2. Actually, it seems pretty clear that some candidates don’t even understand the wildfire problems, much less the solutions. Pretending that if we could ‘magically fix’ the climate, we wouldn’t have any forest problems, is not a valid solution to California’s wildfire problems. In fact, it seems that some candidates don’t want to address the actual question, at all.

    Not only does the Forest Service need more funding, it needs more permanent ‘boots on the ground’. Not much more will get done with inexperienced people doing timber work for just 6 months out of every year.

    Sadly, Congress seems willing to let ‘whatever happens’, happen, as long as they don’t have to spend more money. As it is, what has Congress done lately to increase active beneficial forest management? It looks like we need more firestorms and fatalities before Congress will act in a bipartisan way.

  3. You hear all the time about the need for natural gas to “transition” to renewable energy. Here’s a response to that:

    “It is no coincidence that the PR blitz comes amid an avalanche of unfavorable developments that should make us question whether natural gas should still be considered a natural choice for power generation.

    First, there’s the fact that the heat-trapping properties of methane are contributing to climate change, which is accelerating much faster than previously thought.

    Plus, a growing number of U.S. cities and states are committing to 100 percent clean energy portfolios over the next 20 to 30 years, which by definition means zeroing out gas use.

    And finally, despite record production of natural gas and its current low price, reports indicate that renewable energy is about to become a formidable competitor in cost.

    The tipping point comes as the natural gas industry desperately seeks to tip the scales of energy investment its way for decades to come by locking in a frenzy of infrastructure investments in new power plants and pipelines.”

    It looks like all the candidates would at least stop “new” oil and gas developments that would lock us in. That would put us on a glide path toward renewables that could always be reversed if there is new information about a future supply shortage. Leading with a prohibition on federal lands seems like a no-brainer.

    And I think I would vote for Yang on the fire issue. His answer is clearly the least boilerplate soundbite and focuses on the right issues. (Of course with the Montana primary in June, most of these candidates’ positions would be irrelevant to voters here.)

  4. Jon the article said..

    “On the hopeful side, there is mounting evidence that the faster we can switch to electric end use at home, in offices, factories and the transportation sector, the faster we can reduce our global warming emissions. That makes the abandonment of environmental protections by the Trump administration and the PR campaign of industry unconscionable. ”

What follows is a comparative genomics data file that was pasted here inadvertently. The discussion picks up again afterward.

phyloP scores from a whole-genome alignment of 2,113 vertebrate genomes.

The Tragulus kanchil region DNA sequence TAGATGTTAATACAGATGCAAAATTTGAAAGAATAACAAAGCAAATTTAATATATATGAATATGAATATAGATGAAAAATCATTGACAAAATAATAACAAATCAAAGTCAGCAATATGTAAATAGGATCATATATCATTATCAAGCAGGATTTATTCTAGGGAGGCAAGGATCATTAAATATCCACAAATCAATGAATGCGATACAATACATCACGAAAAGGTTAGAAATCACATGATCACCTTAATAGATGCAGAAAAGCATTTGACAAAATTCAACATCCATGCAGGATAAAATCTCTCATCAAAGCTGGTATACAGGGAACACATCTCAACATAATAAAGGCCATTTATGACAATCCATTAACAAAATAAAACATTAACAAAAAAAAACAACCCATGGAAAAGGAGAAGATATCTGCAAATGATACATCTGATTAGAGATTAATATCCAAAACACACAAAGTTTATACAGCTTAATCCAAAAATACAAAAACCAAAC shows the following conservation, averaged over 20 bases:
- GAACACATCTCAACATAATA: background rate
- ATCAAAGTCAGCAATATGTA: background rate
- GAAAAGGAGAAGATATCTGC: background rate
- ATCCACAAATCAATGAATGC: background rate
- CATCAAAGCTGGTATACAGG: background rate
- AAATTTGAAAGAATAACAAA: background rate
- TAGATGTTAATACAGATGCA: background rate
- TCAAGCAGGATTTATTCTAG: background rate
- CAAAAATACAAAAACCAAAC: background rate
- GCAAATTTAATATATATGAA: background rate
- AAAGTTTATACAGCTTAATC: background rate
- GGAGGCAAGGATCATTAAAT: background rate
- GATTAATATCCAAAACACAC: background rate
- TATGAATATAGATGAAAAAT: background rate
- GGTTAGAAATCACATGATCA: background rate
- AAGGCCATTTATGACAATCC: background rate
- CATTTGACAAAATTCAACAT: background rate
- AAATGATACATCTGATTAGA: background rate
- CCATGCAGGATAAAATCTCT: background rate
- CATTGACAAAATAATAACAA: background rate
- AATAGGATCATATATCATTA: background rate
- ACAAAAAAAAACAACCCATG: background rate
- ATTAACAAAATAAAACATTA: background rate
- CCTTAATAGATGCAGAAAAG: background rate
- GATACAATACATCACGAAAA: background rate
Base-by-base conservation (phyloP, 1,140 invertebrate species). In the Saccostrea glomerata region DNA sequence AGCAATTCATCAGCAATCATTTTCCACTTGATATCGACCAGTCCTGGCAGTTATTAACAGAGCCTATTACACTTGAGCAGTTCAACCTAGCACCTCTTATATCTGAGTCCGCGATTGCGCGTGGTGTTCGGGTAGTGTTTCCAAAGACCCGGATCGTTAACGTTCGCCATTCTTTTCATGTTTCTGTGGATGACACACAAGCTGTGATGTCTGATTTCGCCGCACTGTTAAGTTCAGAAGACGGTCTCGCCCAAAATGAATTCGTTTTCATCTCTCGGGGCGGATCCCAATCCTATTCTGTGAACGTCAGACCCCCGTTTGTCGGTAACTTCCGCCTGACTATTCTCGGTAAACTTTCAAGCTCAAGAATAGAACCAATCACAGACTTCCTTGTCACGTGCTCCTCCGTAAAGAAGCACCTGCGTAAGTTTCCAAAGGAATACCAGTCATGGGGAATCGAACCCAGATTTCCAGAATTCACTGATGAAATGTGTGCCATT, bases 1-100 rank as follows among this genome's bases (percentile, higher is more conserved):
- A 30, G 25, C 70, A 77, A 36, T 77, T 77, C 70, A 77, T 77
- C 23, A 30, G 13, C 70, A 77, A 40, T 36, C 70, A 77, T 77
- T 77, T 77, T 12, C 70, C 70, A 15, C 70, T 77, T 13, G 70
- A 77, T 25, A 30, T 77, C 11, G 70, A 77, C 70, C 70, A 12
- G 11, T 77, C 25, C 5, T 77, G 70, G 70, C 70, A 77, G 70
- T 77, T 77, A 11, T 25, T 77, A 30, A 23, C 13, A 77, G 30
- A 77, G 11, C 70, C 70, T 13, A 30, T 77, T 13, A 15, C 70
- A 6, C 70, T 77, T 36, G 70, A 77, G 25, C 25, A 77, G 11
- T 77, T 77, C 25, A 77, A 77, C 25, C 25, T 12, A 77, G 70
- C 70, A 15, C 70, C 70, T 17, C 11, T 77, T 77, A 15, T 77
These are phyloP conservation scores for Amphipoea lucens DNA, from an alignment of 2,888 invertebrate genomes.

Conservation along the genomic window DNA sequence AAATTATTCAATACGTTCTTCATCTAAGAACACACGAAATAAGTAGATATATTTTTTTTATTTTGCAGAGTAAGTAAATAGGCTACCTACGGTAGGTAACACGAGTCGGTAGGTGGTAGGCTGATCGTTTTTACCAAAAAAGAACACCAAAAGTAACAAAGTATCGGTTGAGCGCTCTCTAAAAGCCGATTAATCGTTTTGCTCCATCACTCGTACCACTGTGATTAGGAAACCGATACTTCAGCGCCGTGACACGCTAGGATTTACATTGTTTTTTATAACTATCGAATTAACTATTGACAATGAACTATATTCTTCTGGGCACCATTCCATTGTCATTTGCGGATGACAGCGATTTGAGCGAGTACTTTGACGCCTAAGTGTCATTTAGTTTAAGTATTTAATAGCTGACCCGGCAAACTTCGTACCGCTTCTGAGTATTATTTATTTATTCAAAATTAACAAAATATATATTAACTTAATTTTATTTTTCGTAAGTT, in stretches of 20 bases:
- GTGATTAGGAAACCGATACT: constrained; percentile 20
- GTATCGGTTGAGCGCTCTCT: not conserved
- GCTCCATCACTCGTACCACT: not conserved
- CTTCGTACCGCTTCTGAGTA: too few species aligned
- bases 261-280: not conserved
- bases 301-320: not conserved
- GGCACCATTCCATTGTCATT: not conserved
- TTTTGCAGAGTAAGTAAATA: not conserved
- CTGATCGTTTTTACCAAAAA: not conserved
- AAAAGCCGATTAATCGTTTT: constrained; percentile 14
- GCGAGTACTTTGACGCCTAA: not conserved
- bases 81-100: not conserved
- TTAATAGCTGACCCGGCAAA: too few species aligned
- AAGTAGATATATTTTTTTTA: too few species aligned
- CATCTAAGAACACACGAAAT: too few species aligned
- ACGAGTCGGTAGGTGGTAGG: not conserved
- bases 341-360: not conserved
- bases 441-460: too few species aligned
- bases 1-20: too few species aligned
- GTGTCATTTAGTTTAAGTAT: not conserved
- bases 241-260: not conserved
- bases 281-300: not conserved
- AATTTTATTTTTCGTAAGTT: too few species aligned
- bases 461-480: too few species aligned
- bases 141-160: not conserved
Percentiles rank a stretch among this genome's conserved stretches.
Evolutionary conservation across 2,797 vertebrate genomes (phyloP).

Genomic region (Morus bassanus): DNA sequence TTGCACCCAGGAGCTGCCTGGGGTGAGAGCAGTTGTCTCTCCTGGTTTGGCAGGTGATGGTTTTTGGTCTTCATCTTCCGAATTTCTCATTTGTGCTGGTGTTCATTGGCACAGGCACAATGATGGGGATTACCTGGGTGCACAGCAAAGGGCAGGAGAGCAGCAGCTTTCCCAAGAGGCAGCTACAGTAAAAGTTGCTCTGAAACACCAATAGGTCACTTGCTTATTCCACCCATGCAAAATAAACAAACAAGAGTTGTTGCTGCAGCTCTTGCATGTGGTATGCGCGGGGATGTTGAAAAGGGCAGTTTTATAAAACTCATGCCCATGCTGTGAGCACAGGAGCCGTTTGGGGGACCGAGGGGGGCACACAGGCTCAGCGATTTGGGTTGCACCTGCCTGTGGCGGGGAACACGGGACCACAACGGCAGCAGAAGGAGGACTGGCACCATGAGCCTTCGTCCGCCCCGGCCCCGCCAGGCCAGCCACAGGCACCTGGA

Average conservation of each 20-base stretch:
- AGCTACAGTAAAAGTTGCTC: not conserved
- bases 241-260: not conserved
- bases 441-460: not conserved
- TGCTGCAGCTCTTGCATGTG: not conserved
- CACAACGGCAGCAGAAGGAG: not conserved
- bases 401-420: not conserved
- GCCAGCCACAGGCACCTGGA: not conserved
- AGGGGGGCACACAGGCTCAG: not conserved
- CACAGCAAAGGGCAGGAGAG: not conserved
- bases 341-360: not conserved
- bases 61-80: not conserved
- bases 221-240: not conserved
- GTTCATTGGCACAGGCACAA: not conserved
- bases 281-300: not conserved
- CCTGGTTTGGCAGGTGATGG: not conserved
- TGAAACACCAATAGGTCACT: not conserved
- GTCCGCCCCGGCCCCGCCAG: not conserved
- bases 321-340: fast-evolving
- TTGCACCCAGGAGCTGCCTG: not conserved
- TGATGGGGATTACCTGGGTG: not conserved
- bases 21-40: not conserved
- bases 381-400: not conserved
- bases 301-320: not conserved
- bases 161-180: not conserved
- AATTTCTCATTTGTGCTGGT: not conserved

But we don’t have the technology and infrastructure to do that yet. I plan to drive my car, use my tankless water heater, and gas furnace and so on for at least 10 years- so I don’t have to buy new, with other environmental impacts. And I will hopefully be able to afford to, which many people won’t. That’s the meaning of the word “transition”. Of course, non carbon liquid fuels might come along also, but the fact is, we don’t know and neither does anyone else.

    I don’t think that this “anti-natural gas as a transition fuel” adds up rationally, which usually means there are underlying political reasons of some kind.

    • Like saving the planet? “But we don’t have the technology and infrastructure to do that yet.” That’s maybe a chicken/egg argument – if we lock in more gas production, why work on the new technology? But I trust that someone can figure out the details about giving up our gas heat and tell us the truth about it (but I’m KNOW the gas industry has underlying political reasons).


    “About one-quarter of U.S. oil is produced from federal lands, a figure that’s held fairly steady for much of the last decade as drilling has increased on both public and private lands.

    There’s been longstanding strong demand among private companies to acquire oil and gas leases on lands controlled by the U.S. Bureau of Land Management, said Mike Penfold, a retired state director at the agency.

    What’s different under Trump, he said, is the rollback of environmental rules intended to strike a balance between development and conservation.

    “This is another example of the Trump administration undoing four or five decades of thoughtful laws to protect the public lands,” Penfold said. “The benefits of this go to the oligarchs who put more money in their pockets — not other public land users or the taxpayers.”

    (Mike Penfold was appointed state director of BLM for Montana and Dakotas in 1980.)